This paper examines American national public opinion on welfare, welfare recipients, and the government's role in welfare programs. The data were gathered from published public opinion polls of national samples of adults taken between 1938 and 1995. The findings indicate that public opinion has remained relatively stable over this 57-year period, with the majority of Americans believing that the government has a responsibility to help those in need. At the same time, the majority of those polled believed that the government spends too much on welfare. The findings also show that the public is in favor of reducing income differences between the rich and the poor. During this period, poll data indicate that a growing percentage of Americans believe that laziness and lack of motivation to work are the main causes of poverty. The data indicate that approximately half of all Americans believe that welfare recipients could get along without their welfare benefits. These findings are discussed in light of current political attitudes toward social welfare and recent change and proposed changes in welfare programs.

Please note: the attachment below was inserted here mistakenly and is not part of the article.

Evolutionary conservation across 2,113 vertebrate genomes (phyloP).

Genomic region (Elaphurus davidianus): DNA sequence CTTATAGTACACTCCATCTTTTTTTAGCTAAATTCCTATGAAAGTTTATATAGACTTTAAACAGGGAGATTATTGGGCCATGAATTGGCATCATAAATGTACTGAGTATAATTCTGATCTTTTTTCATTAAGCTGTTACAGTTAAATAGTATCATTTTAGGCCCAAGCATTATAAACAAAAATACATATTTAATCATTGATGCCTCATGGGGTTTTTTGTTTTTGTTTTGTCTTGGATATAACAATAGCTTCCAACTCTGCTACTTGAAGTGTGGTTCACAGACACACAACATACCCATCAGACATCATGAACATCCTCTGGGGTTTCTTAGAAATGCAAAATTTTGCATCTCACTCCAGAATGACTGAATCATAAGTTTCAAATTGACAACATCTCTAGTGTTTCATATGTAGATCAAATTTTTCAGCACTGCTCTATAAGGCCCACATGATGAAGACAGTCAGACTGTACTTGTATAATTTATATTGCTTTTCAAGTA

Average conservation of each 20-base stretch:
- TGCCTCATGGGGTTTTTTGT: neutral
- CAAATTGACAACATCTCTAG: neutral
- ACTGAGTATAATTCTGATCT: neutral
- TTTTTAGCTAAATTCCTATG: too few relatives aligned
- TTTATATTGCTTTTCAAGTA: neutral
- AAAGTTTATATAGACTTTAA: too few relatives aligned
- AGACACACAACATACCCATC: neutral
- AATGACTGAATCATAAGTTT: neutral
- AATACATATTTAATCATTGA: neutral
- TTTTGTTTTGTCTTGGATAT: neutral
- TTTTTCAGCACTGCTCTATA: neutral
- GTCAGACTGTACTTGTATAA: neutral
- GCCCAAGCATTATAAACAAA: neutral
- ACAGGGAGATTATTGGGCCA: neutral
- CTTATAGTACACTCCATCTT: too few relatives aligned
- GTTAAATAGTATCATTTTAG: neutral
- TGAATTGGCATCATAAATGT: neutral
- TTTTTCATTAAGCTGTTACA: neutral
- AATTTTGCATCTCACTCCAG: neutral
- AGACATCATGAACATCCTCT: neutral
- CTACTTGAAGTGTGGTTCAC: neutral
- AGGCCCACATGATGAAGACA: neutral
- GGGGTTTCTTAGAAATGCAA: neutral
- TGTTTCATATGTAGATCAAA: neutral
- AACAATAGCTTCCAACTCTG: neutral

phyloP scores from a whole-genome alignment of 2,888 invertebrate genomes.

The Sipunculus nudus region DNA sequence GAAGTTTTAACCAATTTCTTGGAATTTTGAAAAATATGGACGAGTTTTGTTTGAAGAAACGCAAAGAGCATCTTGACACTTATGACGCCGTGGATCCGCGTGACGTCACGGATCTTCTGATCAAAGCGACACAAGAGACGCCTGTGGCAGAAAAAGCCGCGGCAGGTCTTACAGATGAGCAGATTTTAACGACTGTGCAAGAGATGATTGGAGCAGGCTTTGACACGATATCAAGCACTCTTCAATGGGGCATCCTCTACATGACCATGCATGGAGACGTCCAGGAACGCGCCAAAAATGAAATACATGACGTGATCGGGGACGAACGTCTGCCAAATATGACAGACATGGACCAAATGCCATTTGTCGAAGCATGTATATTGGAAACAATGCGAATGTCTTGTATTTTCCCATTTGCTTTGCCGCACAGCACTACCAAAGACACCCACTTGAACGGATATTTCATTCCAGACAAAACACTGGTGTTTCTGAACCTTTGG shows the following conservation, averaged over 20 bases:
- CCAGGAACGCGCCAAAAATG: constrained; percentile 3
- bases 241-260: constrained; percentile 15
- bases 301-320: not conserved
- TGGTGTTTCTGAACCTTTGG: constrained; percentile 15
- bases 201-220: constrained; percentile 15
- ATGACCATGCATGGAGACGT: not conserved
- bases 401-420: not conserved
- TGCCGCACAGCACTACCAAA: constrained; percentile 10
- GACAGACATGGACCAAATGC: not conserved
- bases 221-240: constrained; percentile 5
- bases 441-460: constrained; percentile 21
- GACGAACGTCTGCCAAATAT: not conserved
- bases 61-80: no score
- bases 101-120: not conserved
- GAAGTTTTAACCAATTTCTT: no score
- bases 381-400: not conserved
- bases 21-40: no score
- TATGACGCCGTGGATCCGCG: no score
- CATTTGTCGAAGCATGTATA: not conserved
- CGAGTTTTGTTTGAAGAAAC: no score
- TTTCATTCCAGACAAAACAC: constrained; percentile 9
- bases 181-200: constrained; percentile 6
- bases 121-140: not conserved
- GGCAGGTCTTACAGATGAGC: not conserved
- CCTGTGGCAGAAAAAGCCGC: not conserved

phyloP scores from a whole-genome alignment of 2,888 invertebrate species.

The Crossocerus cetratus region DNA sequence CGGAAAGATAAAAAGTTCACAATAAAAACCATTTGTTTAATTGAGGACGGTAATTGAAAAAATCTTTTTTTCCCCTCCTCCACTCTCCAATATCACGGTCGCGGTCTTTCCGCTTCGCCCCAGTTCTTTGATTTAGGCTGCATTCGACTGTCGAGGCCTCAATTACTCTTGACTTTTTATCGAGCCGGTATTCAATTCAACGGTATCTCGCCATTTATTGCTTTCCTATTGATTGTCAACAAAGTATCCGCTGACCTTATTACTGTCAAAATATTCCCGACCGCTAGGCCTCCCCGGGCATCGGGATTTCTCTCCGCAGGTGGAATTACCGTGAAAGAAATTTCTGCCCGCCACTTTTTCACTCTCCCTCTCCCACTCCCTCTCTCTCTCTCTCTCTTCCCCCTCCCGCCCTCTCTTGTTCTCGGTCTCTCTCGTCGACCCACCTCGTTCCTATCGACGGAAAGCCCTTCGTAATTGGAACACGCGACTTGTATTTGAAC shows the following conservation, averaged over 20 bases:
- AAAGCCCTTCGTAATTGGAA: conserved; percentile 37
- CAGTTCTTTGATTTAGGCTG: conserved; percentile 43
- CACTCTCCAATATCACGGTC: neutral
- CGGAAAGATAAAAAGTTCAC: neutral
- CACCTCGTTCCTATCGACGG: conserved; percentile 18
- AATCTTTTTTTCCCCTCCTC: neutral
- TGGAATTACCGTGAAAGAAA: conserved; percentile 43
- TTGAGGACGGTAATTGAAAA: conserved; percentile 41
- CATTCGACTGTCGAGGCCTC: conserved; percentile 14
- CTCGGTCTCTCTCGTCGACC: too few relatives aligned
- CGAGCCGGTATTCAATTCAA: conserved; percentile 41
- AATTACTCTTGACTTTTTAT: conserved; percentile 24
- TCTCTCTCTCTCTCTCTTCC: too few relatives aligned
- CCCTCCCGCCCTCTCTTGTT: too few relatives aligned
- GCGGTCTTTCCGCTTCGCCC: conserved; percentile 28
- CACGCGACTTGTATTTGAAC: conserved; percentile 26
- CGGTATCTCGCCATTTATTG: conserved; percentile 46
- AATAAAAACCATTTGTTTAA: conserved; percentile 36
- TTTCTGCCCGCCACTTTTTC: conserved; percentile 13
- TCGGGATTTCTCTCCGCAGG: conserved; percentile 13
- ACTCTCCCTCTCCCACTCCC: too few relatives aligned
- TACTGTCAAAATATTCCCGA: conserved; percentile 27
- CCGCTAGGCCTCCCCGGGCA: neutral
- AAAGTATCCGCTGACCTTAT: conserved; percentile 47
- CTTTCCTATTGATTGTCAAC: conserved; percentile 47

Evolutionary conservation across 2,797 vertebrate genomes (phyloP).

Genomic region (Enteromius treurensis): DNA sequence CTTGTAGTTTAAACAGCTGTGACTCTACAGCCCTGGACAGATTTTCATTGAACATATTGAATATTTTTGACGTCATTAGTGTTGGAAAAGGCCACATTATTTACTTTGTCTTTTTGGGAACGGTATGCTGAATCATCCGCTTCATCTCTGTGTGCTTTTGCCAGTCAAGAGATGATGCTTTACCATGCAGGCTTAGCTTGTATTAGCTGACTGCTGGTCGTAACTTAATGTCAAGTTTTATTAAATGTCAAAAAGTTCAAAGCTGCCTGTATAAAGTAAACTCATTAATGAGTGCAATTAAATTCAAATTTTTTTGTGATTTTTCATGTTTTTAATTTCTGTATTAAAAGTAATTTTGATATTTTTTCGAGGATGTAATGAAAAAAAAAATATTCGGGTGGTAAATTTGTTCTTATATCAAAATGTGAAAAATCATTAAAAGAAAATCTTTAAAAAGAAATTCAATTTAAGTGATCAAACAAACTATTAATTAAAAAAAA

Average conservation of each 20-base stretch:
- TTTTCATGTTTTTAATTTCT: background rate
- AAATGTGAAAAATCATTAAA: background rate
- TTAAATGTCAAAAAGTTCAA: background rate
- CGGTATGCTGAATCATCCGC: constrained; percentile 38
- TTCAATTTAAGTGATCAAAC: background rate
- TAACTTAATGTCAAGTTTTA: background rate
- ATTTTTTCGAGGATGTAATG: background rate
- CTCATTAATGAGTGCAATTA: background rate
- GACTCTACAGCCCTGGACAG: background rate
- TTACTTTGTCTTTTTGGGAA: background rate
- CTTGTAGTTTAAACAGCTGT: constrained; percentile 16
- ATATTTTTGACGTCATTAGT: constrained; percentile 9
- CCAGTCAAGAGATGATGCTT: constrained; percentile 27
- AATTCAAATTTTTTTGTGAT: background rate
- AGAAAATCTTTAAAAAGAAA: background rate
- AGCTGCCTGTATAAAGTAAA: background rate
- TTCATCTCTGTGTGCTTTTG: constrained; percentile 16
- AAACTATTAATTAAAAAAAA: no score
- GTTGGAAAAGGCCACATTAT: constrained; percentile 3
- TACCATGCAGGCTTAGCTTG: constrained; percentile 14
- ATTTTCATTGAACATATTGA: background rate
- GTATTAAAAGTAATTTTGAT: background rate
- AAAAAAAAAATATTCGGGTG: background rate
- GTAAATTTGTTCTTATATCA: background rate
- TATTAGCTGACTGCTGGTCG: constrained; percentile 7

MacLeod, Laurie; Montero, Darrel; and Speer, Alan
"America's Changing Attitudes Toward Welfare and Welfare Recipients, 1938-1995,"
The Journal of Sociology & Social Welfare: Vol. 26
, Article 10.
Available at: https://scholarworks.wmich.edu/jssw/vol26/iss2/10
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